This really should not be necessary, but just to preempt any complains that I did not make myself clear:
Students are responsible for their own work. It is unethical (and in some cases illegal) to present as one's work the ideas, words or representations of another without the proper indication of the source. Therefore, it is the student's responsibility to give credit for any quotation, idea or data (such as statistical data or source code) borrowed from an outside source.

Failure to do so constitutes plagiarism, may imply copyright infringement and license violations and is viewed as cheating in this class.

Homework Assignments:


Midterm Project:

Implement the "ls(1)" command as decribed in the manual page provided to you. See the full midterm project description for details.


Final Project:

Implement the "sws(1)" command as decribed in the manual page provided to you. See the full final project description for details.


Final Exam:

Details to be announced.


Syllabus:

Homework assignments, slides, and other material listed below is from the previous semester. We will update the content as the semester progresses.
Date Topic Reading Material Notes
2013-08-26 Introduction, UNIX history, UNIX Programming Basics Stevens: Chapters 1, 2 Lecture slides
 
simple-cat.c
simple-ls.c
simple-shell.c
simple-shell2.c

Intro
HW#1
2013-09-02 Labor Day Holiday
2013-09-09 File I/O, File Sharing Stevens: Chapter 3 Lecture Slides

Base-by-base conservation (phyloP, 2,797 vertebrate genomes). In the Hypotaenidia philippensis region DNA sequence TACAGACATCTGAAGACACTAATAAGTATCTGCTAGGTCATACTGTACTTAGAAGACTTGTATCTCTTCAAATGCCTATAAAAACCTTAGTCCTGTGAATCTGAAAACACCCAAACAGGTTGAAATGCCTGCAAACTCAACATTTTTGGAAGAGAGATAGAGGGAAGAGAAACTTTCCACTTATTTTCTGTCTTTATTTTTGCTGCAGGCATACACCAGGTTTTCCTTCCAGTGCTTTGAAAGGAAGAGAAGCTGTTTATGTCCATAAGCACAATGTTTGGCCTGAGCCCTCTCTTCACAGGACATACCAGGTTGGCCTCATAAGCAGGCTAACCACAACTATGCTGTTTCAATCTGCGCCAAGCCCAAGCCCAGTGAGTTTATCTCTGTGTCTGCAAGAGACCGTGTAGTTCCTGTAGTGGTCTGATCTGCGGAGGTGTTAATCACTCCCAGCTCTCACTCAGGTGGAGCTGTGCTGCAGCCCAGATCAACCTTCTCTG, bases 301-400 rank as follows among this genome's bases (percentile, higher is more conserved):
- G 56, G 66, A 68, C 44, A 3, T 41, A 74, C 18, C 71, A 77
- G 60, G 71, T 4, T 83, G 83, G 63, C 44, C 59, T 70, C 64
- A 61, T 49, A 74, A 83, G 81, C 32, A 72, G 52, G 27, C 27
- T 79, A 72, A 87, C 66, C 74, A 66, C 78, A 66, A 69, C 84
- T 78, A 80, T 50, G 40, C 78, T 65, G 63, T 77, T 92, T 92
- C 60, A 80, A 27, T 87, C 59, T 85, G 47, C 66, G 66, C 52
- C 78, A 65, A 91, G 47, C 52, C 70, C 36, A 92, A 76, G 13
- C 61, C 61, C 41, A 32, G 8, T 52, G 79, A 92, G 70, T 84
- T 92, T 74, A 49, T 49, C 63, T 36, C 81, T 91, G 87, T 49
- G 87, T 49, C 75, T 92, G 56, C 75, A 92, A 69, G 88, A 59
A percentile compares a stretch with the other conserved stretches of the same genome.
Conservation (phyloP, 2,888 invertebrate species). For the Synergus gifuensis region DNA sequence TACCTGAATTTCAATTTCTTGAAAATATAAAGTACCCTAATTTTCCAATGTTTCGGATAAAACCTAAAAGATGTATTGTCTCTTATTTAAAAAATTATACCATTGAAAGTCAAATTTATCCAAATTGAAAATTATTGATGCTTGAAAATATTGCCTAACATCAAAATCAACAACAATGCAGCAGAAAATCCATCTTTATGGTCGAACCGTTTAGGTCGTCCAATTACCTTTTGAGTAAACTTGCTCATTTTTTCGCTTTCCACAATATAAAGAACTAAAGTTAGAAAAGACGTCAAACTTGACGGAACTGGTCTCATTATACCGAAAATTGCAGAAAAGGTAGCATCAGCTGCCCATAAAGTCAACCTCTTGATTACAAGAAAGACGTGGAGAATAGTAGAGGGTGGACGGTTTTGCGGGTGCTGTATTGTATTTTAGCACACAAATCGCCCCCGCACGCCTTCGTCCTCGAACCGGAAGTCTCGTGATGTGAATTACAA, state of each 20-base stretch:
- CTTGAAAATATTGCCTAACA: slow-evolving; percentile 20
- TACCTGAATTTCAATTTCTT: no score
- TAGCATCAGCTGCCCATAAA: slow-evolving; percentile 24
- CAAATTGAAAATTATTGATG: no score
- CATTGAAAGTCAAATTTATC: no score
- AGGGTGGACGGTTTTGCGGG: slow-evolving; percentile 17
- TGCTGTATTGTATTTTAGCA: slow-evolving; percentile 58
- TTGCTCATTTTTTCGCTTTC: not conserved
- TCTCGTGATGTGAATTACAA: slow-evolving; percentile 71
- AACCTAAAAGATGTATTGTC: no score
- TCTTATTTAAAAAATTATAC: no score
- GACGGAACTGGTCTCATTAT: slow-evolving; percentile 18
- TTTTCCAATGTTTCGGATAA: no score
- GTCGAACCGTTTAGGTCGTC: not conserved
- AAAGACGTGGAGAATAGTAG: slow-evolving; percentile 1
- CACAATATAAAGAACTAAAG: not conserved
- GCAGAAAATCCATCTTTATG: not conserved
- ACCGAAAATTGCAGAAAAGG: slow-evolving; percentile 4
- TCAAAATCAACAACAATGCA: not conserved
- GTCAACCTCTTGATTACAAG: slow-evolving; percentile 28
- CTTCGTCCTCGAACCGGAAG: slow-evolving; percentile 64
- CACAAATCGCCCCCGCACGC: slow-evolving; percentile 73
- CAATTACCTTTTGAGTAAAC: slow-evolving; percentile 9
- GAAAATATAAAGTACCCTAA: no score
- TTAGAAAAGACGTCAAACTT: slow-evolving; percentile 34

argv.c
hole.c
lseek.c
openex.c
openmax.c
rwex.c
sync-cat.c
HW2: tcp(1),tcpm(1)
2013-09-16 Files and Directories Stevens: Chapter 4 Lecture Slides
 
access.c
chmod.c
size.c
still-simple-ls.c
umask.c
Midterm Project Assignment
2013-09-23 Filesystems, System Data Files, Time & Date Stevens: Chapter 4, 6 Lecture Slides
 
wait-unlink.c
cd.c
2013-09-30 Process Environment, Process Control Stevens: Chapters 7, 8 Lecture Slides
 
testcp.sh
entry.c
exit-handlers.c
forkflush.c
hw.c
zombies.c
2013-10-07 Process Groups, Sessions, Signals Stevens: Chapter 9, 10 Lecture Slides
FreeBSD Process Management (from "The Design and Implementation of the FreeBSD Operating System")
 
eintr.c
pending.c
reentrant.c
sigusr.c
2013-10-15 Interprocess Communication Stevens: Chapter 14 Note: Tuesday class!

Lecture Slides

BSD IPC Tutorial
BSD IPC

pipe1.c
pipe2.c
popen.c
semdemo.c
shmdemo.c
memory-layout.c
msgsend.c
msgrecv.c
socketpair.c
udgramread.c
udgramsend.c
dgramread.c
dgramsend.c
streamread.c
streamwrite.c
strchkread.c
2013-10-21 Advanced I/O: Nonblocking I/O, Polling, and Record Locking Stevens: Chapter 14 Lecture Slides

nonblock.c
flock.c

Final Project Assignment
HW#3
2013-10-28 Dæmon Processes, Shared Libraries Stevens: Chapter 13  Lecture Slides

dlopenex.c
evil.c
ldtest1.2.c
ldtest1.c
ldtest2.c
main.c
setget.c

2013-11-04 UNIX tools: make(1), revision control, diff(1), patch(1), gdb(1) CVS Documentation Debugging with GDB
Guide to Faster, Less Frustrating Debugging
gdb Tutorial
Git
Lecture Slides

compile chain examples
make examples
gdb examples

2013-11-11 Code Reading / HTTP Server Implementations bozohottpd
lighttpd
mini_httpd
nginx
tinyhttpd
Lecture Slides
HW#4
2013-11-18 Encryption in a Nutshell   Lecture Slides
HW#5
2013-11-25 Review All materials covered. Lecture Slides
2013-12-02 Final Exam   Final Exam